- Ensure that 2k Network data products are available for ongoing use through dedicated tools and practices to maximize their longevity and interoperability.
- Work with policy advisors to ensure that 2k Network scientific findings will be used to inform policy outcomes.
Invitation to engage in Phase 4 activities
To achieve our aims, the coordinators will facilitate interaction among researchers. This includes liaising with ongoing 2k research efforts as well as partner research groups and external stakeholders, e.g. CVAS (), SISAL (), Floods (), PMIP-Past2k (), LinkedEarth (), and WCRP Lighthouse Activities (). We are particularly interested in participation from the modeling community to ensure that we collate hydroclimate proxy data that enables meaningful comparison with climate model outputs. We invite researchers that participate in these groups to contact us if they would like to be a formal liaison.
Interactions facilitated by the 2k Network will include workshops, a continuation of the successful online 2k seminar series, and engagement with early-career researchers (ECR). The first workshop will be held as a splinter meeting of the PAGES OSM (May 2022). This workshop will scope what steps are required to mine hydroclimate-relevant information from existing databases, identify data that are not yet in databases, and connect to data assimilation and climate simulation efforts. A second workshop will focus on data–model integration, including proxy system model steps, and a third workshop will develop tools to ease data re-use and interoperability. The PAGES 2k coordinators will apply for a PAGES Data Stewardship Scholarship (following up on three successful 2k Network-related proposals in 2021) and additional funding. We invite researchers to get in touch if interested in giving a seminar (or with topics that you would be interested in hearing about!), to participate in database compilation, and if specific workshop themes are of interest. We also aim to enable discussion on data accessibility and software tools through dedicated projects with the ECR and LinkedEarth communities.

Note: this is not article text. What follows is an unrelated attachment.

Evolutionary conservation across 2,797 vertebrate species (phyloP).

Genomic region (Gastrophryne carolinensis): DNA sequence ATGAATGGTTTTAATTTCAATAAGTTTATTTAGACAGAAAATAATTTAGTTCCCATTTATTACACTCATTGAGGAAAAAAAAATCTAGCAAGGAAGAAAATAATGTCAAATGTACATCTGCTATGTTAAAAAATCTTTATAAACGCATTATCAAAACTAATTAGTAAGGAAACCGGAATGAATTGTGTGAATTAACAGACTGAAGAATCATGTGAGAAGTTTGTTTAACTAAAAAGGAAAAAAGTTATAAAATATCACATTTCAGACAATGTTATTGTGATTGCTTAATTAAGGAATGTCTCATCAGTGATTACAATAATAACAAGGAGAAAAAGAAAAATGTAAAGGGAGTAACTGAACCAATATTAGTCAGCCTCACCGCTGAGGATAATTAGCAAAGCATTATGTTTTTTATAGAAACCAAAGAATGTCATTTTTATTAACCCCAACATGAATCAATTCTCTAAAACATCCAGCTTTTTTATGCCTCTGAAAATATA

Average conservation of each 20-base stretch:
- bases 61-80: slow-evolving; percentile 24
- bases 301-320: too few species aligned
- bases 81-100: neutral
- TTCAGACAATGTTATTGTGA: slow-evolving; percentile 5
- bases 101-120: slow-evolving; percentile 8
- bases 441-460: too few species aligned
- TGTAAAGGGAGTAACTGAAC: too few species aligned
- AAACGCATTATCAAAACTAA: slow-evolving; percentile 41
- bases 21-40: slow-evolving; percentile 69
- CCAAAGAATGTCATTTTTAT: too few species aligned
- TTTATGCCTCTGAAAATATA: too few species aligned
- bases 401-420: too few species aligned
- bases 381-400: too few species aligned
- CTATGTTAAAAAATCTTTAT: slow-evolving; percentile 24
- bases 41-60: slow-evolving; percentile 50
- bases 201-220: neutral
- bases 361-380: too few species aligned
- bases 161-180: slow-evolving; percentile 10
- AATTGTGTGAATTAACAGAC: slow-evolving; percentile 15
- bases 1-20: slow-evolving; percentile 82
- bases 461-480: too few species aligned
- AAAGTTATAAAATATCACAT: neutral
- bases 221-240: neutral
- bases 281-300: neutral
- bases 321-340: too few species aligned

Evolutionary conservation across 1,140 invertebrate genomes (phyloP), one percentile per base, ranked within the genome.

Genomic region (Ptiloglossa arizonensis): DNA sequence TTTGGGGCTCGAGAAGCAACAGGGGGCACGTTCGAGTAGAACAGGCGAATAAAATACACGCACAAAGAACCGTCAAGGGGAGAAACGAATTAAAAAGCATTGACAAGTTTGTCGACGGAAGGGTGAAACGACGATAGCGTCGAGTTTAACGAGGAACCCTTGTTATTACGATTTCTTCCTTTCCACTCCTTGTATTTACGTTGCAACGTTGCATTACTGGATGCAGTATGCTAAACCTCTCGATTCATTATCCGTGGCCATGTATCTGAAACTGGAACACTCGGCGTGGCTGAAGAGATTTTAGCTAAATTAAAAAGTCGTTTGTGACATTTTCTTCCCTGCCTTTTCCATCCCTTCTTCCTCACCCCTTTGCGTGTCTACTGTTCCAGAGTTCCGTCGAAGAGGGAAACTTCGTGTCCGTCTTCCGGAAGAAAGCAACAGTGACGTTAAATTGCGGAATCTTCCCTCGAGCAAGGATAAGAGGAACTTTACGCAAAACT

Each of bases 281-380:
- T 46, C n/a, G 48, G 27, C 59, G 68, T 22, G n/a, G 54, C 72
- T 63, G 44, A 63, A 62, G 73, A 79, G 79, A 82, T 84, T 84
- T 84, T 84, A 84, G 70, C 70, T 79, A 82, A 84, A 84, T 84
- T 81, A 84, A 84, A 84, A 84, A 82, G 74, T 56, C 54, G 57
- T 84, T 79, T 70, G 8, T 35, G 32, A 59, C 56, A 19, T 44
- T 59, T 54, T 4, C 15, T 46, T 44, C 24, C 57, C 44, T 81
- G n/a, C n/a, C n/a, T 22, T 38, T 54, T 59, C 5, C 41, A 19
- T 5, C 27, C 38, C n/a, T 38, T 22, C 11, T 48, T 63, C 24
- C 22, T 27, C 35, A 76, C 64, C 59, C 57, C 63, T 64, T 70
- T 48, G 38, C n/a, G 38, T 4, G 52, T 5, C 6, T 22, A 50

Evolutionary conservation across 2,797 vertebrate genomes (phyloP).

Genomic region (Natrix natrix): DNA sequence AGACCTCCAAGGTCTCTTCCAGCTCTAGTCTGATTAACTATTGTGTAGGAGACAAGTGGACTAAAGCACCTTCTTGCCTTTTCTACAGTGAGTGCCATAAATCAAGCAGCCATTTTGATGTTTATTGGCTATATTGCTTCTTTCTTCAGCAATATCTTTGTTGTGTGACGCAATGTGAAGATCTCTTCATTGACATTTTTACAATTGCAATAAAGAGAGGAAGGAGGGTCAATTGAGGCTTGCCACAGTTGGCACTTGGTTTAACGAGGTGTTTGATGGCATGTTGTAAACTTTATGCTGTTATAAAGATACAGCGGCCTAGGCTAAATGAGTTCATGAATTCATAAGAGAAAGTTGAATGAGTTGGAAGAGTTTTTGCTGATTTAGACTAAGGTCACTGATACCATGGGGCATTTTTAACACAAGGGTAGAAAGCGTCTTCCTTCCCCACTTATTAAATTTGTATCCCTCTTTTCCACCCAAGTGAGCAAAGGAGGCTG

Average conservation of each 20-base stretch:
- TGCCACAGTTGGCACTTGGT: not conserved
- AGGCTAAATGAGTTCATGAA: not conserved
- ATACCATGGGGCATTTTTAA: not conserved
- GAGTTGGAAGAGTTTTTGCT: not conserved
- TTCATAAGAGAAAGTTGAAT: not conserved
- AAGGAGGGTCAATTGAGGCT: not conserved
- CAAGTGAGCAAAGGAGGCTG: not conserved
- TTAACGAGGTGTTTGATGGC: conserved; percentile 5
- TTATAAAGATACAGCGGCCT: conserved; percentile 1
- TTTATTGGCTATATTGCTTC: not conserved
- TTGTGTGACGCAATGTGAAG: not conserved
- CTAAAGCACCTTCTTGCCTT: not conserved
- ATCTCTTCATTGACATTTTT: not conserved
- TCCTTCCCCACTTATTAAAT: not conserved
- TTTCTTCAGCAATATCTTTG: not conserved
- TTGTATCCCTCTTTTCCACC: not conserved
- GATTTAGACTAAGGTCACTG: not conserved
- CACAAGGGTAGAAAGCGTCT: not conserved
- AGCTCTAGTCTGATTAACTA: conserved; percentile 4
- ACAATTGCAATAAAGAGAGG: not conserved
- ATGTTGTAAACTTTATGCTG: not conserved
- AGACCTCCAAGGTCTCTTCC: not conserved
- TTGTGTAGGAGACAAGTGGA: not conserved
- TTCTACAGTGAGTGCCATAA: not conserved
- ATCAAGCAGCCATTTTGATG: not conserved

To succeed in our plans, the 2k Network relies on the engagement of the wider community. We are excited to invite you to our first Phase 4 virtual workshop to be organized online at the PAGES Open Science Meeting () in May 2022.
A. Atwood (Florida State University, Tallahassee, FL, USA)
O. Bothe (Helmholtz-Zentrum Hereon, Geesthacht, Germany)
S. Eggleston (Past Global Changes, International Project Office, Bern, Switzerland)
G. Falster (Australian National University, Research School of Earth Sciences, Canberra, Australia)
B.J. Henley (Monash University, Clayton, Australia)
M. Jones (University of Nottingham, UK)
L. Jonkers (MARUM, University of Bremen, Germany)
N. Kaushal (ETH Zürich, Switzerland)
B. Martrat (Institute of Environmental Assessment and Water Research (IDAEA-CSIC), Barcelona, Spain)
H.V. McGregor (University of Wollongong, Australia)
A. Orsi (University of British Columbia, Vancouver, Canada)
S.J. Phipps (Ikigai Research, Hobart, Australia)
H. Sayani (SLR International Consulting, Atlanta, GA, USA)